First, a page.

A robotic fish swimming in a river

Let’s talk about carp.

I ran across this video from Tom Scott about invasive Asian carp. What began decades ago as a well-meaning experiment to control algae in US reservoirs and treatment ponds has turned into an ecological disaster. Algae-chomping carp escaped into the wild and did what they do best: chomp some more. They wiped-out lake and river ecosystems, consuming all available resources and crowding out the native life. The video is worth a watch, even if just for the sobering visual of a river so teeming with jumpy carp that boats need overhead netting to protect passengers from getting concussions.

Naturally, these carp have me thinking about AI.

Maggie Appleton’s The Expanding Dark Forest and Generative AI chillingly describes the existential challenge we face on today’s Web: asserting our essential humanity. As generative AI tools get ever smarter, it will become ever harder to tell if the person you’re interacting with online is, in fact, a person at all.

Our track record with the imitation game so far isn’t great. If we can’t tell artificial from organic, and if those artificial voices speak at a scale and speed we cannot match, then it follows that humans will at some point cease to be the Web’s primary users.

Rather than a dark forest, the future looks to me a lot more like an ecosystem that’s been taken over by an invasive species.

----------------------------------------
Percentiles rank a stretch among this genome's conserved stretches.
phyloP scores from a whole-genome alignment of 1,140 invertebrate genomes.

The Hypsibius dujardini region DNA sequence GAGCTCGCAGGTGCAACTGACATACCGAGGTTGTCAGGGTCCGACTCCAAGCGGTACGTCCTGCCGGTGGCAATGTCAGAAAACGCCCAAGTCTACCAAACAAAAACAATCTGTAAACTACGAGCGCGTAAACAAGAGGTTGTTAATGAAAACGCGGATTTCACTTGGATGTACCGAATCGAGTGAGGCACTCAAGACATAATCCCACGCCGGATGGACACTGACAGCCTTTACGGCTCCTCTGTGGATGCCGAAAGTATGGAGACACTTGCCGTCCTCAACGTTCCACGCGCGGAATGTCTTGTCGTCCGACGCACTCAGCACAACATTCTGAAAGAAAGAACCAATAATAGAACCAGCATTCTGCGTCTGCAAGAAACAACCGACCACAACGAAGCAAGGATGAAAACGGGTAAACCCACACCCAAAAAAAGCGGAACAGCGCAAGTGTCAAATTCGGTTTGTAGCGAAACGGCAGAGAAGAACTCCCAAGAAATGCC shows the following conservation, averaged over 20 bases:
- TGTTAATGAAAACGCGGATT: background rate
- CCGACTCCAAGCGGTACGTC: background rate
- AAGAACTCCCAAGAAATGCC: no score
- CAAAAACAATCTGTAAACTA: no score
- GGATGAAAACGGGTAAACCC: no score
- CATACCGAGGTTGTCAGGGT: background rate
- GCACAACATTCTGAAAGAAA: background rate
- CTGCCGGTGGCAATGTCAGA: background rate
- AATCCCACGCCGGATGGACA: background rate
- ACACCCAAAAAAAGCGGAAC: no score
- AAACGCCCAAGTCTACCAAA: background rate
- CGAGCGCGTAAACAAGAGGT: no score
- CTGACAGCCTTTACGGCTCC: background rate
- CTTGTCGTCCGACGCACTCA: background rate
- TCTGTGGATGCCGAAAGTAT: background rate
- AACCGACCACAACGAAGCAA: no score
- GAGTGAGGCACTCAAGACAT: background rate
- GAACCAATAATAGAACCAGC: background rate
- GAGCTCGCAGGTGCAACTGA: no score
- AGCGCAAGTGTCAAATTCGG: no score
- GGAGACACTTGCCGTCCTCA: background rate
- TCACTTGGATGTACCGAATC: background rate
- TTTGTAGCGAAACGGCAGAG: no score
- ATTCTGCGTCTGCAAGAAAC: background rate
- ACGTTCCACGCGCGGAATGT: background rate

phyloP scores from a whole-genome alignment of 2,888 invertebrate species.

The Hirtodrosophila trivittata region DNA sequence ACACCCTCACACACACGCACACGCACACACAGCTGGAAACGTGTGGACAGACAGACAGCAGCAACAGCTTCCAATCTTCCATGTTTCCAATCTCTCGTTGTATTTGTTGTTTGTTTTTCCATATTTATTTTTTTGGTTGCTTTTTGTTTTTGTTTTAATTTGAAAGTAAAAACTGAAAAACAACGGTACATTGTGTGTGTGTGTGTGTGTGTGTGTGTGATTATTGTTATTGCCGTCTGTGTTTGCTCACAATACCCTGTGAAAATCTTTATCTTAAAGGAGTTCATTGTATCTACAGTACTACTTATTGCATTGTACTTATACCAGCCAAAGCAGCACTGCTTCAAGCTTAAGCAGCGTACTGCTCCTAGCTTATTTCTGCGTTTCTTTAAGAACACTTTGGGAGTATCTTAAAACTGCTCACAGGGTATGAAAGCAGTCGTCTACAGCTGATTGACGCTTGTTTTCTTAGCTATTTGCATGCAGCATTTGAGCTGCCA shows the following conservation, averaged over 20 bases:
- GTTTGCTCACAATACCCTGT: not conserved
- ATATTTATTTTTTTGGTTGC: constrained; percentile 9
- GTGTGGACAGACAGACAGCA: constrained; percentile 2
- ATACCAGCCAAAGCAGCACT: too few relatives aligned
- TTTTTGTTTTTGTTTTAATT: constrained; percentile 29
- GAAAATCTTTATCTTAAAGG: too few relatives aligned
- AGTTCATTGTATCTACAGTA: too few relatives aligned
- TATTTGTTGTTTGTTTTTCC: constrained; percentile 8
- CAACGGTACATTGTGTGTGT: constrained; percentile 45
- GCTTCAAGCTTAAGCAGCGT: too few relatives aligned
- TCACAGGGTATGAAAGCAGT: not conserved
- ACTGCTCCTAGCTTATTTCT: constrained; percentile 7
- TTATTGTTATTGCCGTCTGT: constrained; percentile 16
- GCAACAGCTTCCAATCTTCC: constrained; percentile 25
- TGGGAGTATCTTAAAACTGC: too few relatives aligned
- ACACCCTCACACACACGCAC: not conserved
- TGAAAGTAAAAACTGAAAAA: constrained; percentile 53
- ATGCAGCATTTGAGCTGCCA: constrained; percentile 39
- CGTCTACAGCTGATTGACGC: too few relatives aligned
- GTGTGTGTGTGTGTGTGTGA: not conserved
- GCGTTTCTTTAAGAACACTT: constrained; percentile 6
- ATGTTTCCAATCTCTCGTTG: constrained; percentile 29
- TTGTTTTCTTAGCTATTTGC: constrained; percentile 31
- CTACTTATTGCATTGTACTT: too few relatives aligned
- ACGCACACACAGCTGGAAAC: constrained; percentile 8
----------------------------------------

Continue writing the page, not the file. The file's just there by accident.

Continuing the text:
Outnumbered, preyed upon, and starved of resources, humans will flee the open Web for the safety of walled gardens and hidden spaces. This depopulation of the visible Internet is already happening, but AI will dramatically accelerate the trend. Venturing onto the Web will become unwise, and those who do so will need head protection.

The best way to handle an invasive species, of course, is to prevent its introduction into a foreign ecosystem in the first place. That ship has sailed, both for AI and the carp.

That leaves us with mitigation. There are many ways to deal with invasive species by limiting their spread, containing the damage, and even restoring impacted ecosystems. None of the options are easy or entirely harmless, and success is never guaranteed. But when the stakes are high, the impractical becomes necessary. Just watch the video linked above, which focuses on one rather hardcore solution to the carp problem: electrocuting an entire river.

We need to start thinking about mitigation strategies to ensure the Web ecosystem survives its hungry new invader. Ideally, before we find we ourselves turning to such extreme measures.

(Image source: Stable Diffusion, naturally)